Now, it seems that at least Whitney sees evidence of her predictions coming true and having meaningful consequences.

The punchline of her article is that the government job cuts will result in up to two million newly-unemployed at a time when Congressional legislative action will help dampen small business formation and/or growth.

Whitney believes it unlikely that large US businesses will turn around and hire nearly the same number of workers- three million- they just got finished laying off in the past three years.

Missing from the picture will be small businesses growing to take up the five million jobs they have cut in the recent recession.

Putting the pieces of the picture together, Whitney sees continuing jobless 'recovery,' with large businesses continuing to enjoy jobless productivity gains, small businesses crippled by consumer credit contraction, while municipal and state governments finally shed workers larded on in earlier expansions.

Hardly cause for optimism for a robust, high-employment recovery, is it?

Monday, May 17, 2010

The Ratings Agencies' Turn "In The Barrell"

With Moody's being assailed for misleading statements in a regulatory filing, and two opposing amendments to a Senate financial 'reform' bill dealing with the rating agencies, it looks like Moodys, Fitch and S&P are finally getting their turn for scrutiny from the fallout of the mortgage-backed securities-induced financial sector meltdown.

One of the amendments to Dodd's disastrous regulatory "reform" bill would strip the rating agencies of their special, government-designated status. Another amendment, by comedian, now Senator Al Franken, would wrap even more red tape around the ratings agencies, cocooning them under yet another special oversight board.

Guess Franken hasn't left the comedy field just yet.

Paradoxically, both amendments have passed votes to attach them to the Senate bill.

If you have much exposure to the financial sector, then you probably will be rooting for the 'less is more' approach that removes the agencies from any federal imprimatur of credibility. S&P, for the record, backs this step.

Back in the days of little information and poor communications, ratings agencies provided low-cost, widely-disseminated creditworthiness judgements when most investors lacked the resources to undertake their own due diligence.

That's no longer the case. The ratings agencies enjoy monopolies from a long-ago era, much like the airlines before Alfred Kahn liberated them from their anti-competitive industry structure.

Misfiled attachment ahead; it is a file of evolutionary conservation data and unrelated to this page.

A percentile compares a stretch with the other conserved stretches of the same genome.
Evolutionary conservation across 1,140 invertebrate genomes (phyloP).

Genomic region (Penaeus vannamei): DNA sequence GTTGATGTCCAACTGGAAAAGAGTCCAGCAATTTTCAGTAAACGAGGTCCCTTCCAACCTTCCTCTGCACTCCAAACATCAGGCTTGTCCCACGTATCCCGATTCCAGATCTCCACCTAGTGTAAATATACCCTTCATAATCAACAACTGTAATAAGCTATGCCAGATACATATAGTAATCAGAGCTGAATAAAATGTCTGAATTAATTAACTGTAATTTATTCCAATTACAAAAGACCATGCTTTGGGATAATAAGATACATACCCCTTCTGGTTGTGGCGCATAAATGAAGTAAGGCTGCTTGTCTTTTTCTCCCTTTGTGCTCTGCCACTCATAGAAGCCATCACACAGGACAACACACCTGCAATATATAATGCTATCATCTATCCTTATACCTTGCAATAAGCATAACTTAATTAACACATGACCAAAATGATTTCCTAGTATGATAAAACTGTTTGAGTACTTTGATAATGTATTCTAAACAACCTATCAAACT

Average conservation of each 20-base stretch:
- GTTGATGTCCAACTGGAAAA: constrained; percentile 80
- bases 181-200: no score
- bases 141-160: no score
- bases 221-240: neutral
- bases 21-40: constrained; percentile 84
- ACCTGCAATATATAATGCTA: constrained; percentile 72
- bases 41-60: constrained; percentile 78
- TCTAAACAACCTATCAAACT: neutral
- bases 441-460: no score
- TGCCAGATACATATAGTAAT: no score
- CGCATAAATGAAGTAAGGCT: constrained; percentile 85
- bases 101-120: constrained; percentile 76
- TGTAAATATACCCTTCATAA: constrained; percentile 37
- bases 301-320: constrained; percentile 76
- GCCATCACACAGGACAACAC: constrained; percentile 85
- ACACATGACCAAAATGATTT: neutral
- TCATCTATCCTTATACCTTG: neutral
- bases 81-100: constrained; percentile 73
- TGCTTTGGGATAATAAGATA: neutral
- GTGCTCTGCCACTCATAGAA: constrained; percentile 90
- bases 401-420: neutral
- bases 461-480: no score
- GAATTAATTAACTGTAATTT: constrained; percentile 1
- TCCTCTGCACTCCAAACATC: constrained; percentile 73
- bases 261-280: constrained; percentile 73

It's high time institutional investors quit hiding behind the rating agencies, yet also taking money for allegedly making hard choices concerning investment instruments.

It's not clear there's even a role for the agencies anymore. If so, it's probably not going to be rating instruments for pay from the originators.

Something else will have to replace that now-tainted model.

It's long overdue.

Wealth In China

I read the details of a story in the Wall Street Journal concerning the murder of many young school children in the small provincial town of Lincheng.

The story is heartbreaking. An embittered man who had leased a building for the local school was angry at not being able to recover use of the house. In spite, he attacked the children and school teacher, hacking them to death, then killed himself.

What struck me, however, was the Journal piece's description of the town as "one of the poorer villages in China."

I can't locate the article, published last Thursday, in the Journal's online site. But it seems, at least to me, to belie the notion of what now constitutes the one of the poorer villages in China.

Centered in the image accompanying the article is a decently-dressed woman chatting on a cellphone. To the right, in the back of the photo, sits a man in a dark blazer, well-coiffed, in a collared shirt and loafers, his face grim. Next to him is a casually dressed woman, her face buried in her hand, in a tasteful, slim pair of jeans and dark top with metal buttons.

Other grieving parents, all waiting in a hospital or medical clinic, are surprisingly well-dressed, -groomed and modern-looking.

They'd put the people in the poorer sections of New York City or Chicago to shame.

I guess economic welfare in China is truly widespread and rising.